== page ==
SCION - Next-Generation Internet

Do we need a new Internet? According to various researchers and professors in the Internet field, yes.

They have developed a new network architecture:

Scalability, Control, and Isolation on next-generation Networks (SCION), which I would like to introduce to you. I was attanding a talk of the ISSS (Internet Security Society Switzerland) and Adrian Perrig personally presented his work, which has been ongoing since 2009, to the participants.

Problems with the current network architecture

Today’s architecture of the internet has several difficulties. On the one hand, there is the availability, which according to today’s measurements is 99.9% (86 s per day) for a well linked entity.
For comparison: A fixed line connection (cable, no VOIP) has 99.999% (0.86 s per day) availability.
Many people have certainly noticed the short outages in global routing caused by misconfigurations or intentional attacks (prefix hijacking) with BGP, or the prominent examples in the DDoS area, from which we are already affected almost daily. A second problem is the control over the communication paths, because they can be manipulated very easily and the whole traffic can be redirected. It’s amazing that only one ISP can take an entire country offline (e.g.Google and Japan). The military also has a strong interest in so-called “kill switches”, which are also actively managed. One of the reasons why we have DDoS attacks today is that there is no real control over incoming traffic, and only the one with the most resources can fend it off.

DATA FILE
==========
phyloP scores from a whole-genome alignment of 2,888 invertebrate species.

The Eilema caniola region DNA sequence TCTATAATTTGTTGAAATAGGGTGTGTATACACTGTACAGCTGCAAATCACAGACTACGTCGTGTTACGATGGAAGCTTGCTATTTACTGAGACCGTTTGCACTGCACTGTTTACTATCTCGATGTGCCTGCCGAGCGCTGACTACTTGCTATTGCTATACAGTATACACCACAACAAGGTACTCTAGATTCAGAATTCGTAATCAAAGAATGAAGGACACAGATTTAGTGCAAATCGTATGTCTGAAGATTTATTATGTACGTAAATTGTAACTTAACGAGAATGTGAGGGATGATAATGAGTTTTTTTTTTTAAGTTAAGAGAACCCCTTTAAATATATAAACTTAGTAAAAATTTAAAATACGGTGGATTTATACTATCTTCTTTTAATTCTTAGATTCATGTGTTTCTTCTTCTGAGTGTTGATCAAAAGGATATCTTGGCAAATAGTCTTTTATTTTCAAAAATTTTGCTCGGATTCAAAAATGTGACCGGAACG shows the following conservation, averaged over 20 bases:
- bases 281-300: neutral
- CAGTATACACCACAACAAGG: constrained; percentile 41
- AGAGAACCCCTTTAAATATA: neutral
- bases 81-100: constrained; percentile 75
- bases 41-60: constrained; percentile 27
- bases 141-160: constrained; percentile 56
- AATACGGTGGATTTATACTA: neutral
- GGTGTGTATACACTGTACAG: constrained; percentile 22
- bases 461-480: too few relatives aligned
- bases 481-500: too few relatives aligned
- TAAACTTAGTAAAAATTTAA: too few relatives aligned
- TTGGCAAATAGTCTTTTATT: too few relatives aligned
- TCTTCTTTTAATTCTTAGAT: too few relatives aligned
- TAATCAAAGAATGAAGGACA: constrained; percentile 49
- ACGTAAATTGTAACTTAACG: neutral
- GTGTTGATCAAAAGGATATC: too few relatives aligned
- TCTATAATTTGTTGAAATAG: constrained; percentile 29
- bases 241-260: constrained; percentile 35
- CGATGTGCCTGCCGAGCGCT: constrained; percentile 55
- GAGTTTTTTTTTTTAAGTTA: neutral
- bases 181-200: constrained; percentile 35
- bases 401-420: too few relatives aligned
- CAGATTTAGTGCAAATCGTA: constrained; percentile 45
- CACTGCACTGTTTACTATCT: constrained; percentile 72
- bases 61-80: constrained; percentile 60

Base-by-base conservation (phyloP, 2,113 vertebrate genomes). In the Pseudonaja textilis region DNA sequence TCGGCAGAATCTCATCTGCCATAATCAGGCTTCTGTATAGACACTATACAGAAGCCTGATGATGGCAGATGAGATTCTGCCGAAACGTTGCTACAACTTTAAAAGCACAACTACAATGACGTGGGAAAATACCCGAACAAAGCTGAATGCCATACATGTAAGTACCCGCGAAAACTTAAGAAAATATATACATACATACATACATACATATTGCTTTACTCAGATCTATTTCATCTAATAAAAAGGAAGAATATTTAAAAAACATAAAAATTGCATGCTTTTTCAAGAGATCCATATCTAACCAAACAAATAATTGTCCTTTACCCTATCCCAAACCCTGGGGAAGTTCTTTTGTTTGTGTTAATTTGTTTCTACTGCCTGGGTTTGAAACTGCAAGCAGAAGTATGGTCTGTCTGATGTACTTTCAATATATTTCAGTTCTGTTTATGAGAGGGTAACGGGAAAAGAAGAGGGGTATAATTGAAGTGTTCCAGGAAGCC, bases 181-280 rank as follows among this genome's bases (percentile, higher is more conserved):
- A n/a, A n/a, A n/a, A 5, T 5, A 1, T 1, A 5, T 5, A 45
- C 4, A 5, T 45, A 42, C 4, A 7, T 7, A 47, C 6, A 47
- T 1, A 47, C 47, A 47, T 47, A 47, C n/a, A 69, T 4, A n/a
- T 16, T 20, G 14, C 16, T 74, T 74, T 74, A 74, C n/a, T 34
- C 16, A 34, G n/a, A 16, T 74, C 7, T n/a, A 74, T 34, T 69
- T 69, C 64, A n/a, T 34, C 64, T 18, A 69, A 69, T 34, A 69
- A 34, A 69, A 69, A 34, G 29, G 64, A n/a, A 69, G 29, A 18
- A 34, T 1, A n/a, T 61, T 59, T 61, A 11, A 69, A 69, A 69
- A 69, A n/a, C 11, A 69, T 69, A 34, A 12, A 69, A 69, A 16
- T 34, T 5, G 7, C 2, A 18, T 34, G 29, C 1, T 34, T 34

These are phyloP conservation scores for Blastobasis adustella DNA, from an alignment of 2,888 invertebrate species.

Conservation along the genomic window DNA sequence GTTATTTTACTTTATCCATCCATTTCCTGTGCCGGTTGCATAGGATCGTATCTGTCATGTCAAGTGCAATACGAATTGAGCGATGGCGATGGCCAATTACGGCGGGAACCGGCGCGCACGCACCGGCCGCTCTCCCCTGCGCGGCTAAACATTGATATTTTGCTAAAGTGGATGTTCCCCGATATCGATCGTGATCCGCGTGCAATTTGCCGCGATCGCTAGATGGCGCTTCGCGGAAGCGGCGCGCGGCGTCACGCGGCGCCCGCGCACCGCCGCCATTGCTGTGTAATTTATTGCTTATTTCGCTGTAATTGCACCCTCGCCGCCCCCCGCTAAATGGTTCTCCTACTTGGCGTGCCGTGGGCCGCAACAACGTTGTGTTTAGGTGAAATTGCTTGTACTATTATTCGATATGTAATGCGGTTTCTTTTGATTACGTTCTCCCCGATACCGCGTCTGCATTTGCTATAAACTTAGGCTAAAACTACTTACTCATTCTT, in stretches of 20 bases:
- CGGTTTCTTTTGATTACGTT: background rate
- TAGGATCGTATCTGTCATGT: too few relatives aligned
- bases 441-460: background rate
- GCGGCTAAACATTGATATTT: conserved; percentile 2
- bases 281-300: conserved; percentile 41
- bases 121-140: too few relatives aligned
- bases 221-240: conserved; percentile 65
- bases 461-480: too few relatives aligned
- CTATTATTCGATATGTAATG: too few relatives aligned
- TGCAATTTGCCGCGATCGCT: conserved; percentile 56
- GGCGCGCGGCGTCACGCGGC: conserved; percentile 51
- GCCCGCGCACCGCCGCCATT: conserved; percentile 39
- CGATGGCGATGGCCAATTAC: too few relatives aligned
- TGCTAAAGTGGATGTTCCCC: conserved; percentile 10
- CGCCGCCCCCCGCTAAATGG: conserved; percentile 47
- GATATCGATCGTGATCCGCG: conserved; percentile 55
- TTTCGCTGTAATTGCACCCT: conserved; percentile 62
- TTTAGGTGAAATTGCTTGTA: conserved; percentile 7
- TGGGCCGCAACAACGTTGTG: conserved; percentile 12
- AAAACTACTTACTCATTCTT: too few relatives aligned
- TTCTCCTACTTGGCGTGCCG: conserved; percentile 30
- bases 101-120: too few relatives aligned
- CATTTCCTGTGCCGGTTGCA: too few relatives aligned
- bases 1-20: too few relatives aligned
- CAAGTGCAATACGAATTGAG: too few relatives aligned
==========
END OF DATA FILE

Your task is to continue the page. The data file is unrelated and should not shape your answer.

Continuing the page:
There are further problems with the transparency of the routing paths, because the sender cannot be sure that his package is taking the route for which it was originally intended and where it was actually routed. SCION would like to solve all these problems and more, which I have not listed here.


Now to SCION itself. What benefits does SCION offer?

  • High availability: end-to-end connection, no matter if there are network failures
  • Control over the path: ISP, transmitter and receiver together control the end-to-end paths.
  • Transparency: Clearly what happens to packages and who should be familiar with them
  • Secure network traffic authentication

ISD Overview
Source “SCION: A Secure Internet Architecture (Open Access PDF)”

The current concept of “autonomous aystems” (ASes) is adopted and these are regrouped into so-called “isolation domains” (ISDs). This is a major change to today’s architecture and some critical observers have come across the fact that the internet is being “parted”. However, if the whole concept is considered, this could work out. The “Core ASes” are directly connected to other Core ASs of other ISD, the rest via customers to provider or peering links. As an example, you can imagine a ISD as a country and Core-ASes are for example the larger providers.